Netanyahu has long made an utter nuisance of himself in lecturing consecutive US presidents on the complexity and pitfalls of the region, as if they were first year students in Middle East politics. This according to Goldberg, did not fail to irritate Obama to the point of clarifying to Netanyahu that reaching the highest office in the United States, especially with his background, should indicate that he was smart enough to understand the multilayered challenges of the Middle East. They do not see eye to eye on politics inthe region or even what is good for the Jewish state’slong-term survival.

It reminded of a story told to me some time ago by a former senior aide to President Reagan. He had met with Netanyahu in the early 1980s, when Netanyahu was a mid-rank appointee diplomat in the Israeli Embassy in Washington DC. Over lunch the young Israeli diplomat preached to this senior American official about the approach the US administration should follow in its foreign policy. Netanyahu sometimes sees this blunt approach as good old-fashioned Israeli ‘chtutzpah’, even charm, which helps him to get his way. This senior advisor, however, failed to see any charm in Netanyahu’s attitude and refused to see this budding politician ever again.

Beyond becoming a national embarrassment for Israel, Netanyahu’s approach is harming Israel’s national interests and worse prolonging a conflict, which unnecessarily inflicts misery on so many Palestinians and to a lesser extent Israelis. His approach toward negotiation with Iran failed colossally, and in his irresponsible efforts to undermine a US president on his domestic turf created an irreparable rift, at least until there is a new president. This compounded with intransigence on expanding Jewish settlements in the occupied West Bank and imposing a blockade on Gaza, rendered the chance of any successful peace negotiations impossible.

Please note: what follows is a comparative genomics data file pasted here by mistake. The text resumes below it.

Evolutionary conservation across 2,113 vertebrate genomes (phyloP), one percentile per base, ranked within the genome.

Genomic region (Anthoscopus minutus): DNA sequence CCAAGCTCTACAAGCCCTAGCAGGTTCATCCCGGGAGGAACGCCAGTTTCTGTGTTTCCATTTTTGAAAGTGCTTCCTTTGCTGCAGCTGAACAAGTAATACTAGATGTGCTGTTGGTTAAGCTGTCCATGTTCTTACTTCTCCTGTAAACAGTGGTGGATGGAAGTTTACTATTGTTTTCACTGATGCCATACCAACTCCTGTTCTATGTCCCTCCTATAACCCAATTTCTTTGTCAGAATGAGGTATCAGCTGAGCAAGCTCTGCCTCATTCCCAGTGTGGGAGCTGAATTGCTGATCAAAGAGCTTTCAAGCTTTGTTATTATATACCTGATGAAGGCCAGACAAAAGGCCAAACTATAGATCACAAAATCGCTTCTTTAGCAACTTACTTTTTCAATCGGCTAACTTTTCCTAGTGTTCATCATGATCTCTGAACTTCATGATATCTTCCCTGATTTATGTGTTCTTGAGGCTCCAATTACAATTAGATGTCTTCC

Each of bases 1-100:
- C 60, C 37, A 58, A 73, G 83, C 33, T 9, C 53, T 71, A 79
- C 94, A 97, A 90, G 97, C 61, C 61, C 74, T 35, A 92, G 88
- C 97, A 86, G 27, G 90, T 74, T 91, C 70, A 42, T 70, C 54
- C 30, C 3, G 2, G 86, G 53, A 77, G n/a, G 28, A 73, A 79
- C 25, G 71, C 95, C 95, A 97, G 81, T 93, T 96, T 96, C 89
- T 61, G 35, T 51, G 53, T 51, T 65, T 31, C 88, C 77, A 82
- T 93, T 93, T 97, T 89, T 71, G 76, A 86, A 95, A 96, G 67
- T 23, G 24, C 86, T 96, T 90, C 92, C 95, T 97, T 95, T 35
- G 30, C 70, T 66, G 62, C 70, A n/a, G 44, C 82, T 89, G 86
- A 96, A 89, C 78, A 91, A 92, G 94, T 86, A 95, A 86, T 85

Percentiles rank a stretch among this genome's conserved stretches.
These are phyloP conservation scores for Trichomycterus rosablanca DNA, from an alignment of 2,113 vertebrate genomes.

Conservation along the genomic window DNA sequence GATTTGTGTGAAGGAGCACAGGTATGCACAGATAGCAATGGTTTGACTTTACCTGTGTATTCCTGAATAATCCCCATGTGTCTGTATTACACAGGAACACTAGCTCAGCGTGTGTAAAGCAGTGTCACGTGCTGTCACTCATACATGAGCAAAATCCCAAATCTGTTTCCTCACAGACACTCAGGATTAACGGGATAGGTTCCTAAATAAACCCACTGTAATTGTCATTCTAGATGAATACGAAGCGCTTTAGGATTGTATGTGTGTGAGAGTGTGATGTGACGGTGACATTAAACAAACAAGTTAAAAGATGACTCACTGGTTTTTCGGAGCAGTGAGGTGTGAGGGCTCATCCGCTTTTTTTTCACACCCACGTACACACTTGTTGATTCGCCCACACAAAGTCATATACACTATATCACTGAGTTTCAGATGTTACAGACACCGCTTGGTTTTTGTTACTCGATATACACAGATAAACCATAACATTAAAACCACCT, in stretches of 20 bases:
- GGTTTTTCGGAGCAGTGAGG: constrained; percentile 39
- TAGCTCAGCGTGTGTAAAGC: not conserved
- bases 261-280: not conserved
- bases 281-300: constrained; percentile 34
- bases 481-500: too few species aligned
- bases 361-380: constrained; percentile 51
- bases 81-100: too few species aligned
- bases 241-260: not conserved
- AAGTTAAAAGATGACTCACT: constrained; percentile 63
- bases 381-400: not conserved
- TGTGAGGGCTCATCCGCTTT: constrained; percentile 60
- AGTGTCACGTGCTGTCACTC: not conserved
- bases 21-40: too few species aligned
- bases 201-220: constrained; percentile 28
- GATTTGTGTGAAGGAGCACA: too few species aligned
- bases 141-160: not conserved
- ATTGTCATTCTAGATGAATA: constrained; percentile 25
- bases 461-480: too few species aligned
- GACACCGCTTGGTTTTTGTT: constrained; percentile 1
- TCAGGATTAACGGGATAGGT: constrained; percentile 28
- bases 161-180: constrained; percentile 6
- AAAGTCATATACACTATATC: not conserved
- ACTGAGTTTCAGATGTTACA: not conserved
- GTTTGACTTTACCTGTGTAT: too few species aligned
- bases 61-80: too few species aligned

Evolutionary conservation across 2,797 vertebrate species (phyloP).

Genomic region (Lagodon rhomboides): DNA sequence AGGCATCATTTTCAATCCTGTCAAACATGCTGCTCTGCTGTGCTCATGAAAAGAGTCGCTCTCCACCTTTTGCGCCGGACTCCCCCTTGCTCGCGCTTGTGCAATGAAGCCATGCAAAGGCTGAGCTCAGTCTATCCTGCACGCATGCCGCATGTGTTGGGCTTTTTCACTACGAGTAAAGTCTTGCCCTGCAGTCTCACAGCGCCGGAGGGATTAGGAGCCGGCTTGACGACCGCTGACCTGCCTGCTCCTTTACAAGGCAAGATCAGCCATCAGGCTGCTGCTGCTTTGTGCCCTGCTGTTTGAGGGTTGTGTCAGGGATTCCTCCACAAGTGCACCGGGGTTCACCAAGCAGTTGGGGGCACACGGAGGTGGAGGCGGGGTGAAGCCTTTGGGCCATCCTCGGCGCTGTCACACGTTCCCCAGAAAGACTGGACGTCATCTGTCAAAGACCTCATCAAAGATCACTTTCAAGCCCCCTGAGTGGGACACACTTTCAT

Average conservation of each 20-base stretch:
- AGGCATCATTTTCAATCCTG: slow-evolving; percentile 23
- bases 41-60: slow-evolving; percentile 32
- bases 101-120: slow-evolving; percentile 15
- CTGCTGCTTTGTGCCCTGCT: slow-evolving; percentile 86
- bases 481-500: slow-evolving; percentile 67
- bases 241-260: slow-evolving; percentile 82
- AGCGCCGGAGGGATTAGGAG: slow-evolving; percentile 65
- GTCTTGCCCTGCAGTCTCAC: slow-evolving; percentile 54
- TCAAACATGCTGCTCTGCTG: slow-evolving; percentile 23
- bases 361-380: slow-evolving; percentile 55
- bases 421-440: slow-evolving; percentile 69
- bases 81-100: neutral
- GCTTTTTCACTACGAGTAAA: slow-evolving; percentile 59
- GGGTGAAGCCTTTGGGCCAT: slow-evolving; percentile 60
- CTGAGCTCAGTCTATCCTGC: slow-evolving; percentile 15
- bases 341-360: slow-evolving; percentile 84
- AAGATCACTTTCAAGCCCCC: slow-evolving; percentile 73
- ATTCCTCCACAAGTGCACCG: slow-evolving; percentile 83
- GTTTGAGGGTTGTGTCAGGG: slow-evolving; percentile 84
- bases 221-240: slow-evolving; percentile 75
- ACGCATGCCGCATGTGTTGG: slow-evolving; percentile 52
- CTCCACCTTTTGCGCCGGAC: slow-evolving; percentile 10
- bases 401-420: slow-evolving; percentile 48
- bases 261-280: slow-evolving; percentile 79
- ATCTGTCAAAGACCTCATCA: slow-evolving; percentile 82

As much as one feels much sympathy for Obama’s frustration with the Israeli government, led by Netanyahu, one also cannot ignore Obama’s own responsibility for not showing firmer leadership and confronting Israel about the Palestinian issue the same way he did with the Iranian one. It is never easy for an American president to challenge Israel, considering the US domestic political configuration and the deep-rooted strategic and historical ties between the two countries. Unfortunately in failing to do so, he compromised the chances of achievingan historic peace in the Middle East to the detriment of Israeli-Palestinian and also his own country’s interests.
Yossi Mekelberg is an Associate Fellow at the Middle East and North Africa Program at the Royal Institute of International Affairs, Chatham House, where he is involved with projects and advisory work on conflict resolution, including Track II negotiations. He is also the Director of the International Relations and Social Sciences Program at Regent’s University in London, where he has taught since 1996. Previously, he was teaching at King’s College London and Tel Aviv University. Mekelberg’s fields of interest are international relations theory, international politics of the Middle East, human rights, and international relations and revolutions. He is a member of the London Committee of Human Rights Watch, serving on the Advocacy and Outreach committee. Mekelberg is a regular contributor to the international media on a wide range of international issues and you can find him on Twitter @YMekelberg.